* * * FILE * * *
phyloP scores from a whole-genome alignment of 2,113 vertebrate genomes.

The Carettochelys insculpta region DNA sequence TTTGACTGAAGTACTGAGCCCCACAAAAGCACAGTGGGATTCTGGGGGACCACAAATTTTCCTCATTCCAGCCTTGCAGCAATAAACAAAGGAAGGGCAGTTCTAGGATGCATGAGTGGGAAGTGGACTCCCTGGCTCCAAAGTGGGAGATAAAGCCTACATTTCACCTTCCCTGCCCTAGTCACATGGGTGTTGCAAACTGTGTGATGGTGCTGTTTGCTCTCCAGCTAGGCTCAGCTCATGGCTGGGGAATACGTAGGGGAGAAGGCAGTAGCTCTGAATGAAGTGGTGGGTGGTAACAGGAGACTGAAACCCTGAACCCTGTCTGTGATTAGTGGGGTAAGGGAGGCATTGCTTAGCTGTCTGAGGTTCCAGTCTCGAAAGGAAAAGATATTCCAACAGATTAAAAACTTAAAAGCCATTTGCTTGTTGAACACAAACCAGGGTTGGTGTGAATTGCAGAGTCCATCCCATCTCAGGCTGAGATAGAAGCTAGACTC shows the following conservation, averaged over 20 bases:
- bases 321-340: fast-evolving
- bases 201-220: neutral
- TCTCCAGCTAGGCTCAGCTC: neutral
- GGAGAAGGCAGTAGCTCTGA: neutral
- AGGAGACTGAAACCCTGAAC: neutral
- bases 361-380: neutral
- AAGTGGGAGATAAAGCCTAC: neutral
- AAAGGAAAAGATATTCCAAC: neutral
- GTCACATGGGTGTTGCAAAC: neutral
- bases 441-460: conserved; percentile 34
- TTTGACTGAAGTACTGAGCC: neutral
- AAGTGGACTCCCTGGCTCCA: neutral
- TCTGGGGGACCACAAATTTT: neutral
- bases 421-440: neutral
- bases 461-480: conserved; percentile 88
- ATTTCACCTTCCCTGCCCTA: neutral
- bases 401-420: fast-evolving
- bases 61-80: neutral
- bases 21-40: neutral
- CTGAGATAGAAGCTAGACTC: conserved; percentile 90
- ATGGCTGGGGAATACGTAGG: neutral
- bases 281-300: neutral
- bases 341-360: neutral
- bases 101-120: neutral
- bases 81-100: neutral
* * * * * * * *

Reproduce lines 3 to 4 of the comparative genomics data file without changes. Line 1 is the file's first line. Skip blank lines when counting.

- bases 321-340: fast-evolving
- bases 201-220: neutral